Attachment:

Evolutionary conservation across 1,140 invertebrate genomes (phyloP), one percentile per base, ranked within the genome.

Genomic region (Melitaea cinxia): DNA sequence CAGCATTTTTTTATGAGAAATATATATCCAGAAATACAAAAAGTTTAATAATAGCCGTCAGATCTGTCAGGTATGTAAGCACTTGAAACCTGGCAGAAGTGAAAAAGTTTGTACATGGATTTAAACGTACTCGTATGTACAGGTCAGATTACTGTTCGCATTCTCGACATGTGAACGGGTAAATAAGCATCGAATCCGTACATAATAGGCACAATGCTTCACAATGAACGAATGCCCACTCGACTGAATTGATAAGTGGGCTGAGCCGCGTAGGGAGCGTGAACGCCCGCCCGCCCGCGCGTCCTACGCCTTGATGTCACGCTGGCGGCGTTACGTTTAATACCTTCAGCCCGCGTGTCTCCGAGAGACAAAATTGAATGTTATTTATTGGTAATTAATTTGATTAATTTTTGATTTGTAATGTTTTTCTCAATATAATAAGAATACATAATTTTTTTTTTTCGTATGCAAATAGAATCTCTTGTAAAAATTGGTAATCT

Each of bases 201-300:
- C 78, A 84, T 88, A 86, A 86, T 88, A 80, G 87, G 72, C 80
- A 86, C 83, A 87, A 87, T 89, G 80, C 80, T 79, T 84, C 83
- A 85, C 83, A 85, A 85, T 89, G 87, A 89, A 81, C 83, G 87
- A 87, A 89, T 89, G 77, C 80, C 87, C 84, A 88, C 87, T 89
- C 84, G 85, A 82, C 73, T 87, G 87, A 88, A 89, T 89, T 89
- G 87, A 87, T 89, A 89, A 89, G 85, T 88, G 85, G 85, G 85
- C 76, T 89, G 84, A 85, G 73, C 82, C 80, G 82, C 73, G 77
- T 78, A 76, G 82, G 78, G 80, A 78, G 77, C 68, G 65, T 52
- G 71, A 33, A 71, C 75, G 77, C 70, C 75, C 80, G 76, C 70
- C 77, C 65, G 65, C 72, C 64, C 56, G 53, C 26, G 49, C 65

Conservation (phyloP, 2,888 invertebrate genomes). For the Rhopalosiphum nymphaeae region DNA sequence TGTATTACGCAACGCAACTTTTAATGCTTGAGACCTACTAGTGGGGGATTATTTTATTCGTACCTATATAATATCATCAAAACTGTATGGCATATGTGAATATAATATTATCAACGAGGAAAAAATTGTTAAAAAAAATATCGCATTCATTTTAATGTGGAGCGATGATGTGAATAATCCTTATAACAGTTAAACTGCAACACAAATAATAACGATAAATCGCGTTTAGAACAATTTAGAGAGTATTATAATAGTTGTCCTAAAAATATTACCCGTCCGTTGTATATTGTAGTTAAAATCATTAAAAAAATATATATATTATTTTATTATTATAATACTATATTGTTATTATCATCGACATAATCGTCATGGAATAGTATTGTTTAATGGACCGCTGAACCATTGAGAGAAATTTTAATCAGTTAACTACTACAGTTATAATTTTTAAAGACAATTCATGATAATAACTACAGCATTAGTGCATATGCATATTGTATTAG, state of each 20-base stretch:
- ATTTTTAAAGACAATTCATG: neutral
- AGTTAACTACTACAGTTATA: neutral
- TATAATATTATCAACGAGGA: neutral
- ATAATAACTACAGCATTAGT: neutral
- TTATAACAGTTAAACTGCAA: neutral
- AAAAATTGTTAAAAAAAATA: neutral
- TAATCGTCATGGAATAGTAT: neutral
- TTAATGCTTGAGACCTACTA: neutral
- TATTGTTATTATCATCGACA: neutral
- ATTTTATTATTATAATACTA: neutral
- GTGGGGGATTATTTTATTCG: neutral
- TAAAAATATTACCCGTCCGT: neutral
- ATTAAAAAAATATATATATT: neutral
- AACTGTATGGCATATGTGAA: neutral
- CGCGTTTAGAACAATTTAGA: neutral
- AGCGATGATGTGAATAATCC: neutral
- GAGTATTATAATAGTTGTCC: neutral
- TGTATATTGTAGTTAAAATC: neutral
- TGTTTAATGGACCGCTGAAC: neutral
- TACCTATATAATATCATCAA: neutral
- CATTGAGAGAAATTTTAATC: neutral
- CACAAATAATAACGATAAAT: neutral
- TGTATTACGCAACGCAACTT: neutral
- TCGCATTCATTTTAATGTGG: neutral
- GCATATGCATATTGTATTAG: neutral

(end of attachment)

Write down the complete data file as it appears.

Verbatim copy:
Evolutionary conservation across 1,140 invertebrate genomes (phyloP), one percentile per base, ranked within the genome.

Genomic region (Melitaea cinxia): DNA sequence CAGCATTTTTTTATGAGAAATATATATCCAGAAATACAAAAAGTTTAATAATAGCCGTCAGATCTGTCAGGTATGTAAGCACTTGAAACCTGGCAGAAGTGAAAAAGTTTGTACATGGATTTAAACGTACTCGTATGTACAGGTCAGATTACTGTTCGCATTCTCGACATGTGAACGGGTAAATAAGCATCGAATCCGTACATAATAGGCACAATGCTTCACAATGAACGAATGCCCACTCGACTGAATTGATAAGTGGGCTGAGCCGCGTAGGGAGCGTGAACGCCCGCCCGCCCGCGCGTCCTACGCCTTGATGTCACGCTGGCGGCGTTACGTTTAATACCTTCAGCCCGCGTGTCTCCGAGAGACAAAATTGAATGTTATTTATTGGTAATTAATTTGATTAATTTTTGATTTGTAATGTTTTTCTCAATATAATAAGAATACATAATTTTTTTTTTTCGTATGCAAATAGAATCTCTTGTAAAAATTGGTAATCT

Each of bases 201-300:
- C 78, A 84, T 88, A 86, A 86, T 88, A 80, G 87, G 72, C 80
- A 86, C 83, A 87, A 87, T 89, G 80, C 80, T 79, T 84, C 83
- A 85, C 83, A 85, A 85, T 89, G 87, A 89, A 81, C 83, G 87
- A 87, A 89, T 89, G 77, C 80, C 87, C 84, A 88, C 87, T 89
- C 84, G 85, A 82, C 73, T 87, G 87, A 88, A 89, T 89, T 89
- G 87, A 87, T 89, A 89, A 89, G 85, T 88, G 85, G 85, G 85
- C 76, T 89, G 84, A 85, G 73, C 82, C 80, G 82, C 73, G 77
- T 78, A 76, G 82, G 78, G 80, A 78, G 77, C 68, G 65, T 52
- G 71, A 33, A 71, C 75, G 77, C 70, C 75, C 80, G 76, C 70
- C 77, C 65, G 65, C 72, C 64, C 56, G 53, C 26, G 49, C 65

Conservation (phyloP, 2,888 invertebrate genomes). For the Rhopalosiphum nymphaeae region DNA sequence TGTATTACGCAACGCAACTTTTAATGCTTGAGACCTACTAGTGGGGGATTATTTTATTCGTACCTATATAATATCATCAAAACTGTATGGCATATGTGAATATAATATTATCAACGAGGAAAAAATTGTTAAAAAAAATATCGCATTCATTTTAATGTGGAGCGATGATGTGAATAATCCTTATAACAGTTAAACTGCAACACAAATAATAACGATAAATCGCGTTTAGAACAATTTAGAGAGTATTATAATAGTTGTCCTAAAAATATTACCCGTCCGTTGTATATTGTAGTTAAAATCATTAAAAAAATATATATATTATTTTATTATTATAATACTATATTGTTATTATCATCGACATAATCGTCATGGAATAGTATTGTTTAATGGACCGCTGAACCATTGAGAGAAATTTTAATCAGTTAACTACTACAGTTATAATTTTTAAAGACAATTCATGATAATAACTACAGCATTAGTGCATATGCATATTGTATTAG, state of each 20-base stretch:
- ATTTTTAAAGACAATTCATG: neutral
- AGTTAACTACTACAGTTATA: neutral
- TATAATATTATCAACGAGGA: neutral
- ATAATAACTACAGCATTAGT: neutral
- TTATAACAGTTAAACTGCAA: neutral
- AAAAATTGTTAAAAAAAATA: neutral
- TAATCGTCATGGAATAGTAT: neutral
- TTAATGCTTGAGACCTACTA: neutral
- TATTGTTATTATCATCGACA: neutral
- ATTTTATTATTATAATACTA: neutral
- GTGGGGGATTATTTTATTCG: neutral
- TAAAAATATTACCCGTCCGT: neutral
- ATTAAAAAAATATATATATT: neutral
- AACTGTATGGCATATGTGAA: neutral
- CGCGTTTAGAACAATTTAGA: neutral
- AGCGATGATGTGAATAATCC: neutral
- GAGTATTATAATAGTTGTCC: neutral
- TGTATATTGTAGTTAAAATC: neutral
- TGTTTAATGGACCGCTGAAC: neutral
- TACCTATATAATATCATCAA: neutral
- CATTGAGAGAAATTTTAATC: neutral
- CACAAATAATAACGATAAAT: neutral
- TGTATTACGCAACGCAACTT: neutral
- TCGCATTCATTTTAATGTGG: neutral
- GCATATGCATATTGTATTAG: neutral